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First steps towards an entomological career – A nostalgic reminiscence

Our new Freshers have now found their feet and most now no longer have to ask directions to buildings and lecture theatres. It came as a bit of a shock to me to suddenly realise that this time forty years ago I was in a similar position at Leeds University, although probably feeling somewhat more lost than our first year students because even then, Leeds was a big university (10 000 students; small compared with most universities now, but the biggest outside London then).   Then & Now Two weeks into term and I was experiencing my first ever entomology lectures – my degree was in a now extinct subject, Agricultural Zoology, which was essentially entomology and parasitology, with a strong agricultural slant. I still have the books that I bought in those first stumbling days (as Agrics we drank rather a lot) towards my career as a professional entomologist. Textbooks I note that I did not buy the two Entomological bibles of our day, Imms (A General Textbook of Entomology) and Wigglesworth (The Principles of Insect Physiology) until the following year; actually during the summer vacation so I must have been very keen and feeling quite rich  😉 I drank and read my way through undergraduate life managing to fit in an entomological expedition to Trinidad in 1975 where I reacquainted myself with the Caribbean insects that had first sparked my interest in entomology as a child in Jamaica. Drink & Trinidad I also discovered that, to quote the advertising posters all over the island,  “in Trinidad a beer is a Carib”!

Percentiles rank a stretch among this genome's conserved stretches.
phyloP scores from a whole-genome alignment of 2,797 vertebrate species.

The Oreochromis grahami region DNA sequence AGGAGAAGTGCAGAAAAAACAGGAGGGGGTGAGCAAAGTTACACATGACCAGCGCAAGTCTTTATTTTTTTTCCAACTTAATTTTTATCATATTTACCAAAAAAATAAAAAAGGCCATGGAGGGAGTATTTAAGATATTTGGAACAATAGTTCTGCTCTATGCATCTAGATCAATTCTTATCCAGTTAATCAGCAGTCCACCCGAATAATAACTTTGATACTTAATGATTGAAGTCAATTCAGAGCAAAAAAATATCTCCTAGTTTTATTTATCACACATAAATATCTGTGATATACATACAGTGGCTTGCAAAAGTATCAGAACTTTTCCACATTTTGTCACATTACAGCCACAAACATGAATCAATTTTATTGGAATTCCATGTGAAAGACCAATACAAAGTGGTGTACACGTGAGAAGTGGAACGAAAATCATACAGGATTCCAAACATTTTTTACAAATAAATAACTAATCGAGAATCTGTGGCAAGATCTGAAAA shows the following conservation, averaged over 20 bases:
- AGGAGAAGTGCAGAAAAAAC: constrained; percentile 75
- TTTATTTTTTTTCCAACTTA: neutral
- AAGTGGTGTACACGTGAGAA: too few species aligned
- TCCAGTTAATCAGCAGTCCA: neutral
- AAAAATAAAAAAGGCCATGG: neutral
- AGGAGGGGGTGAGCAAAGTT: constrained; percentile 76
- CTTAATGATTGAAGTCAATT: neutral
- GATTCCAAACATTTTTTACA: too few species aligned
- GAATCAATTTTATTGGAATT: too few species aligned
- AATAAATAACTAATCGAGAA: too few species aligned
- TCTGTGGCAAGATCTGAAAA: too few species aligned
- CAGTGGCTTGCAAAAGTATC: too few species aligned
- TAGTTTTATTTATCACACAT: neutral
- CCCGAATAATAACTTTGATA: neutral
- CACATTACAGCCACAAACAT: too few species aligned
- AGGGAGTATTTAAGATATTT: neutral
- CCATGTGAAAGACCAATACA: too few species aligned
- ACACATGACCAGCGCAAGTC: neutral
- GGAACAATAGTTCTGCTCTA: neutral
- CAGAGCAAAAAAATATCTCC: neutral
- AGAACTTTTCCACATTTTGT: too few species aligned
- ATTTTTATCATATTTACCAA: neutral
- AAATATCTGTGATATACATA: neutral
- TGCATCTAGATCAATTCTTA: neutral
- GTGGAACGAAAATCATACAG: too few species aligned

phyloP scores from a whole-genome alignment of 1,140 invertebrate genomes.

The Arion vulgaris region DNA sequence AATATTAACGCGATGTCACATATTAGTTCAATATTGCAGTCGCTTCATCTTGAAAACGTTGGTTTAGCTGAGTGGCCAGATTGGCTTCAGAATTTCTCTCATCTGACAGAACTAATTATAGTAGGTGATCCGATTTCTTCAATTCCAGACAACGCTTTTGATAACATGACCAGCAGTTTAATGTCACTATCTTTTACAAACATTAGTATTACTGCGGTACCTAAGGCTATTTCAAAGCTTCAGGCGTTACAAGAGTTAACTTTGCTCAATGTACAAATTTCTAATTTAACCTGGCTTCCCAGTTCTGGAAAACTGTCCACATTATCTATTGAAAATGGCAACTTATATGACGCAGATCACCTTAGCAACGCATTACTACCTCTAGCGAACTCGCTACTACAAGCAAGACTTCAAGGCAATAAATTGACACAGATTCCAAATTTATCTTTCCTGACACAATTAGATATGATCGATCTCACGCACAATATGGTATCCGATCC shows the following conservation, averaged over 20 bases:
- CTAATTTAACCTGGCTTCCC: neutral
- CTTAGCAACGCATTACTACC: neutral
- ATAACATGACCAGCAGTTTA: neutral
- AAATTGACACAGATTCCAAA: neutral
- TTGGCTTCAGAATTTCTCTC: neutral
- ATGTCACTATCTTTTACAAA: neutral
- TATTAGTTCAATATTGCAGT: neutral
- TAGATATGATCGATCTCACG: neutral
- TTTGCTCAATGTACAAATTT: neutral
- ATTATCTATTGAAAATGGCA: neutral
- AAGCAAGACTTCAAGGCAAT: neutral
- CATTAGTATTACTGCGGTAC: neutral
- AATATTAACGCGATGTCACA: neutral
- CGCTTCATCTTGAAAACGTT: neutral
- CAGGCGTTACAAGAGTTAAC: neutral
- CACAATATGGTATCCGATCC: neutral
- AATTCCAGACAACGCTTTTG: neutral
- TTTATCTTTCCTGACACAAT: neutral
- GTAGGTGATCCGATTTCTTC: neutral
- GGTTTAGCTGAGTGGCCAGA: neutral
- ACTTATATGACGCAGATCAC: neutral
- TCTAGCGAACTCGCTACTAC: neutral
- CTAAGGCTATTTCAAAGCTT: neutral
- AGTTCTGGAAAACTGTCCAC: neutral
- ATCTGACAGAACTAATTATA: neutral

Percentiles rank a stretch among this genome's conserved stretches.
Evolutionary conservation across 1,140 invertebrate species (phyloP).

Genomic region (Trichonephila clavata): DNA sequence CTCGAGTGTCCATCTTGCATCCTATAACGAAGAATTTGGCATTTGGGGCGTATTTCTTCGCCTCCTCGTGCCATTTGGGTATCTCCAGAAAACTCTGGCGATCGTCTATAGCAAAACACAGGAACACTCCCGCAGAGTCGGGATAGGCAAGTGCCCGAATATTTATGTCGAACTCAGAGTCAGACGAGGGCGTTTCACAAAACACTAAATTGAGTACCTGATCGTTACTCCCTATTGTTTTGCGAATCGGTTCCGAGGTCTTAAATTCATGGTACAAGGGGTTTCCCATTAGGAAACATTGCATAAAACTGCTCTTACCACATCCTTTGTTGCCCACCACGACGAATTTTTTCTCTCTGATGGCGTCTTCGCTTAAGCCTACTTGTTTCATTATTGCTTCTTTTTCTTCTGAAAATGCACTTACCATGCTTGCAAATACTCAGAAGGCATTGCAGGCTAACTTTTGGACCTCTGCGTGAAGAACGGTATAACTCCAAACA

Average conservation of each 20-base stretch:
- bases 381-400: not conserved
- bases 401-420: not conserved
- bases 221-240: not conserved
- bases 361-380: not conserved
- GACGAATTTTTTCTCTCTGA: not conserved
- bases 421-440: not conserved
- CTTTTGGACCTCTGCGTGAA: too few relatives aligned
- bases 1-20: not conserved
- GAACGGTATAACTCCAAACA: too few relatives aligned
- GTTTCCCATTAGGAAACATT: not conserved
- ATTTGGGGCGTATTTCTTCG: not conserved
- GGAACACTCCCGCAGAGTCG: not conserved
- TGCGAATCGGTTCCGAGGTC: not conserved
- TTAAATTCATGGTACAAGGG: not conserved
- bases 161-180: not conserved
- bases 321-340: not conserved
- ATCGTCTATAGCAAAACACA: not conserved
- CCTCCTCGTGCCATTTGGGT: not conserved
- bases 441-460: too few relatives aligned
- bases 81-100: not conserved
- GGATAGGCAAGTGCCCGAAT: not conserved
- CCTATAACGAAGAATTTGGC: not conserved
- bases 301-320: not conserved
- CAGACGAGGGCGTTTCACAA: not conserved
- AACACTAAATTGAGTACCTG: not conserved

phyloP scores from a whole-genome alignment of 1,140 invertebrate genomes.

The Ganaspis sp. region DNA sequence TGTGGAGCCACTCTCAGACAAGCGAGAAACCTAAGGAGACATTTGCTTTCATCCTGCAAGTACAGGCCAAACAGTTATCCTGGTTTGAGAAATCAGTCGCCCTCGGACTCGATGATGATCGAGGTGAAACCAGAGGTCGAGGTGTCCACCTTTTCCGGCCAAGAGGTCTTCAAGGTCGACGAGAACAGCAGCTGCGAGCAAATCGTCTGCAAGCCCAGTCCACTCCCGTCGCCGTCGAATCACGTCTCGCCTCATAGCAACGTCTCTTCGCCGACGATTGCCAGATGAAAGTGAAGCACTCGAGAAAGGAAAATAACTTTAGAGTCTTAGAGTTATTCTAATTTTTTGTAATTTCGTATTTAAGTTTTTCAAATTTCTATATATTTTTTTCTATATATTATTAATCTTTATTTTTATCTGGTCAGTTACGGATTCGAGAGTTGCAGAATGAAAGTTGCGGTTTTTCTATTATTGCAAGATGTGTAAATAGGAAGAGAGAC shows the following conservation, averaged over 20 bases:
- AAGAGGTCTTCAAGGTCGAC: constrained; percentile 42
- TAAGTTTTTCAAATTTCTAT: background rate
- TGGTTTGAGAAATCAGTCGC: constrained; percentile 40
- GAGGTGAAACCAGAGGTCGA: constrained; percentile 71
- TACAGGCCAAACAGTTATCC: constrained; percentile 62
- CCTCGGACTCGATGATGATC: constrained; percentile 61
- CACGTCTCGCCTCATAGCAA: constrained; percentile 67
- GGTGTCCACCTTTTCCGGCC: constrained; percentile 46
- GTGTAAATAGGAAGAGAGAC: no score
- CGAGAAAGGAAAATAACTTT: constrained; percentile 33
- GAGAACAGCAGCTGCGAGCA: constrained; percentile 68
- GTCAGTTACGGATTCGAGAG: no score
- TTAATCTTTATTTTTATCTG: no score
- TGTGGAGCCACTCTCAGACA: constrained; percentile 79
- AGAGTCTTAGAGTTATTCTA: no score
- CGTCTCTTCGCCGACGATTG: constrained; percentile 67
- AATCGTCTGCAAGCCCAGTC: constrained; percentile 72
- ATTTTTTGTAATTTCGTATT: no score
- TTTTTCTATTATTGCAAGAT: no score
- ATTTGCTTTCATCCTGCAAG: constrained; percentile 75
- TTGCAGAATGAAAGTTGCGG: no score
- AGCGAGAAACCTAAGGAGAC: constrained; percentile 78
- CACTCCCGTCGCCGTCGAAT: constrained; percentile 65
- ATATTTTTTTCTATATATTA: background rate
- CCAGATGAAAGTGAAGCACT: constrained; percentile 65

A beer is a carib

Despite the beer, the sunshine and the exotic flora and fauna, 1975 was the year that I decided aphids were the most fascinating of all insects and what I wanted to work on when I graduated.  I also realised that you didn’t need to travel to exotic places to do interesting fieldwork and make new discoveries. Graduation & FieldworkEven with all the distractions of student life, I did graduate and went on to do a PhD working on cereal aphid ecology. PhD work

PhD work – A good job Health & Safety hadn’t been invented 😉

I had some great entomological lecturers as an undergraduate, all of whom helped me get to where I am today;  Brian Whittington, Noel Gibson, Edward Broadhead, Steve Sutton and the somewhat eccentric Dick Loxton who took us on our field course and introduced us to extreme sweep netting, something I still do to do this day! Extreme sweep netting References

Barnes, R.D. (1974) Invertebrate Zoology, 3rd Edition, W B Saunders & Co. Philadelphia

Barrington, E.J.W. (1967) Invertebrate Structure & Function, Nelson, London

Cox, F.E.G., Morton, J.E., Phillips Dale, R., Nichols, D., Green, J. & Wakelin, D. (1969) Practical Invertebrate Zoology, Sidgwick & Jackson, London

Grove, A.J. & Newell, G.E. (1969) Animal Biology, 8th Edition, University Tutorial Press Ltd. London Imms, A.D. (1947) Insect Natural History, Collins, London

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